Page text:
It has been three weeks in Vietnam & I can wholeheartedly say that I wake up eager to explore every single day.
I am working as an Intern at NFQ, a global tech company, and the humbleness, hospitality, and genuine kindness amongst all employees have made it a breeze to settle in. In the first week of my internship, NFQ held their yearly summit in Saigon with events ranging from their tech and business conference to networking at rooftop bars. Clients and employees from their different global offices gathered & I was presented with the opportunity to meet people from all walks of life. Being able to talk about the different cultures in their own countries & sense of similarity in terms of ambition and career goals amidst vastly different lifestyles opened my eyes to the things that physical geographical separation cannot divide—a sense of community, openness & support where everyone tries to build everyone up.
Following the week of the Summit came a bit more normality, with regular office hours being 9 am – 6 pm. However, a strong sense of a welcoming culture & hospitableness remained. Buying each other lunch is common amongst the Vietnamese business custom & this has been accompanied by endless delicious food for motivation—different types of pho, seafood noodle soup, Japanese udon & so much more. A key clear culture shock has been the relaxed environment within the office. There is no set time period for lunch – where getting back to work is at our own discretion. This is also a general consensus for all employees to choose when to arrive and when to leave. My supervisor and co-workers are constantly supportive and help me to think in dynamic ways & they have made getting to know myself and the other interns in a social setting a priority. This is the biggest contrast to the work culture in New Zealand, where the environment is a bit more controlled, and there is a greater hierarchical distinction in roles with no clear priority for social culture.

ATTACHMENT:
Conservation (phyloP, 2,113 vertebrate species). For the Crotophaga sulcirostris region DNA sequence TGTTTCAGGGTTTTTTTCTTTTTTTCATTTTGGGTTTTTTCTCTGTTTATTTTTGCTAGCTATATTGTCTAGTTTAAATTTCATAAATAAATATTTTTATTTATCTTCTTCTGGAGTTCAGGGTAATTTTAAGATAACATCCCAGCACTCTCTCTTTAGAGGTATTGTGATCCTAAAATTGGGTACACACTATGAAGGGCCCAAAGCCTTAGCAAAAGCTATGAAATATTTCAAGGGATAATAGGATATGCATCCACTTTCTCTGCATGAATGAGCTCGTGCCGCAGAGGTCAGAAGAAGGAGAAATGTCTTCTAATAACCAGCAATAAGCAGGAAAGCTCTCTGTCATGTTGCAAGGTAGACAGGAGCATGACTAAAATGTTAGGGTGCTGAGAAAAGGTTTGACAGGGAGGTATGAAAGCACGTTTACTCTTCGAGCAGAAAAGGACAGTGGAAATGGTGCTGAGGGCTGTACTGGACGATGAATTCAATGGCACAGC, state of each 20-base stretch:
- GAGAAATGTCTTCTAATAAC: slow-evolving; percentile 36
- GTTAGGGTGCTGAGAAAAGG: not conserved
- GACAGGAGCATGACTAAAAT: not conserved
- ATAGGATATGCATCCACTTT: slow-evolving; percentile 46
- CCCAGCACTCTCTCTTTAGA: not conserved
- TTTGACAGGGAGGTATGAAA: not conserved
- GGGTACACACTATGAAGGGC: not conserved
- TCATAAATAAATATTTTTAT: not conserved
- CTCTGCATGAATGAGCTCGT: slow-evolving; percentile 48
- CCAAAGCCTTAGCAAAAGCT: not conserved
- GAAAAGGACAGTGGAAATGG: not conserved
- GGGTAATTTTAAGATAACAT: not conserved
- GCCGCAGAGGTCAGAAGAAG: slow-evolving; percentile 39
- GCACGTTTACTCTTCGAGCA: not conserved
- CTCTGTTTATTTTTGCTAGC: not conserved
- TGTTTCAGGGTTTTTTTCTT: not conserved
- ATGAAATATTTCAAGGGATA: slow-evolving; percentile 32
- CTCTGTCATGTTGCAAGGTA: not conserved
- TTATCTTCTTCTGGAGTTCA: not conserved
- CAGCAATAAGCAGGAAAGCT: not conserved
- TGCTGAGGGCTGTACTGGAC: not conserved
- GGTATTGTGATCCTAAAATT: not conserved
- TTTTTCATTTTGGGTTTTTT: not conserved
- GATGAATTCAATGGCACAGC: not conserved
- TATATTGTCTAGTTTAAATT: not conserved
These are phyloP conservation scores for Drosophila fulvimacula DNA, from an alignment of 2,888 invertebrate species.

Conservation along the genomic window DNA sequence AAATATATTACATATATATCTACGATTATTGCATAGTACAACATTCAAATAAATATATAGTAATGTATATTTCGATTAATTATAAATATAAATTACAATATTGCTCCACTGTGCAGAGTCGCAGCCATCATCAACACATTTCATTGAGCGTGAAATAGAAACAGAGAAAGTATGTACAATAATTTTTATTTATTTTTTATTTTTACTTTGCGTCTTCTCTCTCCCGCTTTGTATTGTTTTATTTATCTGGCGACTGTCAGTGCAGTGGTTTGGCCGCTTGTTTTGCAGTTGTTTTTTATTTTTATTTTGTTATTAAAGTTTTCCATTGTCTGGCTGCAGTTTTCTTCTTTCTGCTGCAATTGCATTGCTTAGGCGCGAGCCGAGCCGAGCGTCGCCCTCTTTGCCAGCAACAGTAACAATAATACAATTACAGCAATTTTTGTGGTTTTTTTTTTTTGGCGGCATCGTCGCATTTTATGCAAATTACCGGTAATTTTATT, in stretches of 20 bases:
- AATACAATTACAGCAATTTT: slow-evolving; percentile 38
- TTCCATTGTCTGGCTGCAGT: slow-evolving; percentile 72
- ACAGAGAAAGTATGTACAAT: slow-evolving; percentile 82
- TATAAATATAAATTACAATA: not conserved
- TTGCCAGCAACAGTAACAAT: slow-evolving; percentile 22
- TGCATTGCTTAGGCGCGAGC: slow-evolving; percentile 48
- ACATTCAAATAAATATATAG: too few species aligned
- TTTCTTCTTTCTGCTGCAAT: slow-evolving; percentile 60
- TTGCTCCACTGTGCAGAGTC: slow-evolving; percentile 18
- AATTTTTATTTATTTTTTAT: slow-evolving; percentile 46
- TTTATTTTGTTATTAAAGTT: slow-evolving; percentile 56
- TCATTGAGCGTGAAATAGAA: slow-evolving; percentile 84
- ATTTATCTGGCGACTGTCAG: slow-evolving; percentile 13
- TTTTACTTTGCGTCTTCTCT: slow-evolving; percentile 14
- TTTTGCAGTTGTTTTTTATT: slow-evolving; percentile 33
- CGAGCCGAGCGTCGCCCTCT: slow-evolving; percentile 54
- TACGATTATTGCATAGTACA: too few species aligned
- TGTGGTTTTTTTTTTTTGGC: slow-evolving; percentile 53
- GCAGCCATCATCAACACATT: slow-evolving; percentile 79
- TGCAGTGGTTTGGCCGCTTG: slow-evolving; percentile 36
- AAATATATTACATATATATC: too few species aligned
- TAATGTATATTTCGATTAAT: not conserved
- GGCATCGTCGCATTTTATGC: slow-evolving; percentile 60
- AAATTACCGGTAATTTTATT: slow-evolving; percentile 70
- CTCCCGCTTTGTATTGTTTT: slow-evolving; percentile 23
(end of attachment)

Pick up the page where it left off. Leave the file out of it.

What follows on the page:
The thought of working in Asia is becoming more and more of a reality I would like to ensure within my own ambitions rather than a mere possibility.